18th Party Congress
The Chinese Communist Party's 18th Congress, held in Beijing November 8-14, 2012, marked a key power transition in China. A new generation of leaders, headed by Xi Jinping and Li Keqiang, took over from the previous leadership headed by Hu Jintao. The Communist Party's Politburo Standing Committee was reduced in number from nine to seven. Unlike his predecessor Jiang Zemin, Hu Jintao handed over both the Party General Secretary and Chairman of the Central Military Commission positions to Xi.
Jiang Zemin serves a reminder of his influence with rare appearance
Shi Jiangtao in Beijing
Former president Jiang Zemin made a rare public appearance over the weekend, in a move widely seen as an attempt to demonstrate his lingering influence ahead of the Communist Party's once-in-a-decade leadership succession.
Although the 86-year-old is rumoured to have been active in behind-the-scenes manoeuvring ahead of the party's 18th national congress, due next month or so, it was Jiang's first public appearance in months.
Analysts said his reappearance at this sensitive time was a calculated move, which could boost support for party factions under his stewardship.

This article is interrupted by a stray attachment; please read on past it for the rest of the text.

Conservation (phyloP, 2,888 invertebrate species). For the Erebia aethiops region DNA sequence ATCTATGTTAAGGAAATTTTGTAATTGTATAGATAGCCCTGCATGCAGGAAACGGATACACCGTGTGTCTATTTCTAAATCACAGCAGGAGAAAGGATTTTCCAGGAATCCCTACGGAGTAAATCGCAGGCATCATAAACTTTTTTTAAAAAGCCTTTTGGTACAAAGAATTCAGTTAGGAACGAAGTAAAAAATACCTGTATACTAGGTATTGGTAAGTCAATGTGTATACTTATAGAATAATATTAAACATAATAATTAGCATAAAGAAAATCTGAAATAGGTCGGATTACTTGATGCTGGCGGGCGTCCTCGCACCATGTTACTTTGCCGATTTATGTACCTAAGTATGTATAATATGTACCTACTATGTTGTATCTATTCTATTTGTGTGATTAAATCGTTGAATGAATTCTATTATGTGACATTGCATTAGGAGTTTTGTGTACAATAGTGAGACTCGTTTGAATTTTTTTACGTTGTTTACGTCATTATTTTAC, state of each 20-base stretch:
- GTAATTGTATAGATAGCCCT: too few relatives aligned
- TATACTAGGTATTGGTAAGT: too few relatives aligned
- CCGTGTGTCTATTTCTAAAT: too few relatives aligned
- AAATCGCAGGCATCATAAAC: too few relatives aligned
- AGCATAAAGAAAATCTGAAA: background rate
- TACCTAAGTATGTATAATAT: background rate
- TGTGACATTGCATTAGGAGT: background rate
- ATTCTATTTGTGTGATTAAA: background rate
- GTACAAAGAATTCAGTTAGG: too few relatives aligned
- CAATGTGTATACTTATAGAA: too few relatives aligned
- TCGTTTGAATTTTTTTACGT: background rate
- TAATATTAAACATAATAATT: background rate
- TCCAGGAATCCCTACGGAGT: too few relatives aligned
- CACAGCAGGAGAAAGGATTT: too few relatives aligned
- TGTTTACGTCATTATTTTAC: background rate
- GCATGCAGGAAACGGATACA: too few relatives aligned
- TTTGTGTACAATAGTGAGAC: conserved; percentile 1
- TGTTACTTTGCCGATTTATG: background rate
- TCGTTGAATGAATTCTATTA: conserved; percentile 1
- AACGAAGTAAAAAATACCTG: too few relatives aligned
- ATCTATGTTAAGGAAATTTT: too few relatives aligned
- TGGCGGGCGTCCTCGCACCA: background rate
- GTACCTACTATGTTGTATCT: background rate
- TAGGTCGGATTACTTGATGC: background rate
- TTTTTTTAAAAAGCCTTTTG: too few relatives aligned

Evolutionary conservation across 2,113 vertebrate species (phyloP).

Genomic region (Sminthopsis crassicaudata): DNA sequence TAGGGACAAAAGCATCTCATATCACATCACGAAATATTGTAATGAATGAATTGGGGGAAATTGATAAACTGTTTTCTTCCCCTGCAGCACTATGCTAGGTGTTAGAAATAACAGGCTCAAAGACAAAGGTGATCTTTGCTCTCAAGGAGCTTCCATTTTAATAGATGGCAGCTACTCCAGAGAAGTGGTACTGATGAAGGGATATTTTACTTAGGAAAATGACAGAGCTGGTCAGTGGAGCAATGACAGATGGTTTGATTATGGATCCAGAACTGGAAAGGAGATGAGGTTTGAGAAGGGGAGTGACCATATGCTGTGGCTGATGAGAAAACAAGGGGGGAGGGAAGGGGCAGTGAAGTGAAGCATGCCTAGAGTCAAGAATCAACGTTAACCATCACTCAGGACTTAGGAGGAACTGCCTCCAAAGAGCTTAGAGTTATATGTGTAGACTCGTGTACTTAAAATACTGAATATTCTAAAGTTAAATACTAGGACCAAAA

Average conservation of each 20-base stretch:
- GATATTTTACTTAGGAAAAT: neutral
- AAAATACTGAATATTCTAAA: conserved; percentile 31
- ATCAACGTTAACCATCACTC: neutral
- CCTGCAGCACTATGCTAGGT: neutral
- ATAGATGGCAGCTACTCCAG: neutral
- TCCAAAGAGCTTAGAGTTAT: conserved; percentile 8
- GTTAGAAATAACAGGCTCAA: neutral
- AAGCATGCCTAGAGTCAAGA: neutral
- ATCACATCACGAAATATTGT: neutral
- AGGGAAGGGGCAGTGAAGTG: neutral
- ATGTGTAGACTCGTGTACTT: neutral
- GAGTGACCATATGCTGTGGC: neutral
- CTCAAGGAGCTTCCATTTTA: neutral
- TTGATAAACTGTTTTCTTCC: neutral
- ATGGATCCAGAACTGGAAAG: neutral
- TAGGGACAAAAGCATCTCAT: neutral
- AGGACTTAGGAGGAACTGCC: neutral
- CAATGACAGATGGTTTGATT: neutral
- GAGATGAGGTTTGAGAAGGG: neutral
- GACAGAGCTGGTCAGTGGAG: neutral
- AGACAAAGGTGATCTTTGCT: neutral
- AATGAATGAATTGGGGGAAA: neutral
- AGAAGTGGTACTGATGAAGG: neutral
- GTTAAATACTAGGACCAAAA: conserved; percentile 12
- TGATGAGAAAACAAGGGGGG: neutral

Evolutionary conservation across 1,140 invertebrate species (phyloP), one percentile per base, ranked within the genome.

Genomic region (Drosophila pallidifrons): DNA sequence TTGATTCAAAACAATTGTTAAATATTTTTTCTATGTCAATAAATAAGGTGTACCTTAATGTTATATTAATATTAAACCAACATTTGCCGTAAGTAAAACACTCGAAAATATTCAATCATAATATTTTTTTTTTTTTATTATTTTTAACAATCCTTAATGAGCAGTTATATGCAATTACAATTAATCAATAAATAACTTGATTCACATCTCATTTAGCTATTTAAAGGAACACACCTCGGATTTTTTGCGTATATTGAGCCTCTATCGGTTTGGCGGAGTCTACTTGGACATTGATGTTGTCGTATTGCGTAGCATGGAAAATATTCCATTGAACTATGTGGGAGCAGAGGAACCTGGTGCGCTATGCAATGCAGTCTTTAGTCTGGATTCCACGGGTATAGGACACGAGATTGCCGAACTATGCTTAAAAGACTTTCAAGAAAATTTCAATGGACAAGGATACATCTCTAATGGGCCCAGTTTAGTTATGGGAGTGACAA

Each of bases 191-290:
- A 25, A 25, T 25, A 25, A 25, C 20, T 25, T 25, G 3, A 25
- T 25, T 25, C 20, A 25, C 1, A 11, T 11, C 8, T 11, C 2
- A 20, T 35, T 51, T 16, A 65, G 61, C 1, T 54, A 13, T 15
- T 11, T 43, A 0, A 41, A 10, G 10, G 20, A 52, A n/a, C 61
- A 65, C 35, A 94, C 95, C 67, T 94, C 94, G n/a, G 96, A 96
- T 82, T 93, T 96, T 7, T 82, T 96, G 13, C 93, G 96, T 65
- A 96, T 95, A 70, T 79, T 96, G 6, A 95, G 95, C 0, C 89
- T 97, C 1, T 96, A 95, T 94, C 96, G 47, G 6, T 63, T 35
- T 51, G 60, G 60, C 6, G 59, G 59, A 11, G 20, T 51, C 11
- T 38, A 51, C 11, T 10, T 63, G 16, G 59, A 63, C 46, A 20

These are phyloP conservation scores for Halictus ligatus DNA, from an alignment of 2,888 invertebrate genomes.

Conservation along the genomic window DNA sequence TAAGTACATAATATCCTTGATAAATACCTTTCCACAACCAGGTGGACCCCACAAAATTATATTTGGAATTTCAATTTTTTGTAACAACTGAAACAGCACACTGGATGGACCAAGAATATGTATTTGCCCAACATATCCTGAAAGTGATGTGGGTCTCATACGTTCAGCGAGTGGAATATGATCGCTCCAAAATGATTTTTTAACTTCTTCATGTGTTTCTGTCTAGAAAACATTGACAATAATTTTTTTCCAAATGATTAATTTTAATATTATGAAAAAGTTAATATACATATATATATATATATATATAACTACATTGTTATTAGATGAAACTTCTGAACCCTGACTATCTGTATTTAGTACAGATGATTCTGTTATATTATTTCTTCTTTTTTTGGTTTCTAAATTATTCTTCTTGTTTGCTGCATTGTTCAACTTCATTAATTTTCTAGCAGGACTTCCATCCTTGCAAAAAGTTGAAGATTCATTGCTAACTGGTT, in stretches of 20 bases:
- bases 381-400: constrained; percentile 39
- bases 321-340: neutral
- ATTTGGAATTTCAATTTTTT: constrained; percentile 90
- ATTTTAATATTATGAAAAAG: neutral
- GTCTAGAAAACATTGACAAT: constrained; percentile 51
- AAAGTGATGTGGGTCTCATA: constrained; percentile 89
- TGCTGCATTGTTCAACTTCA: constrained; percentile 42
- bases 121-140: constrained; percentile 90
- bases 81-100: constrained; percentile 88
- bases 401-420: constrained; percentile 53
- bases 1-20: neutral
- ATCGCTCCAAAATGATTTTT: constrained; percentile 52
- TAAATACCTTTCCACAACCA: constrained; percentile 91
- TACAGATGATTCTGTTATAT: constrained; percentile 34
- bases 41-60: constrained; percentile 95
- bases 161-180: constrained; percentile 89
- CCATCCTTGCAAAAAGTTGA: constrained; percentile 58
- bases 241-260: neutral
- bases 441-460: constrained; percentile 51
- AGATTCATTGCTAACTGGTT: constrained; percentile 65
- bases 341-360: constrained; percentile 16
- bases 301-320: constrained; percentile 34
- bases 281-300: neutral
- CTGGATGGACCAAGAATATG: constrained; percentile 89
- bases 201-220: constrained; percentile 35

According to online postings and photos circulated on mainland internet forums and overseas Chinese websites, Jiang and his wife on Saturday attended a musical drama celebrating Austrian musician John Strauss' visit to the US in 1872 at the National Centre for the Performing Arts.
They were accompanied by former vice-president Zeng Qinghong , Jiang's closest protégé, and former vice-premier Li Lanqing , who wrote the musical.
Photos posted online showed Jiang, although in need of some assistance, in relatively good health and enjoying the 150-minute show, which had only one short interval.
He shook hands and took a group photo with performers after the show and made a short speech praising Li's drama, said witnesses and postings.
Beijing-based independent political analyst Chen Ziming said Jiang's move served as an obvious reminder he was still able to influence key personnel decisions ahead of the national congress.
Additional reporting by Choi Chi-yuk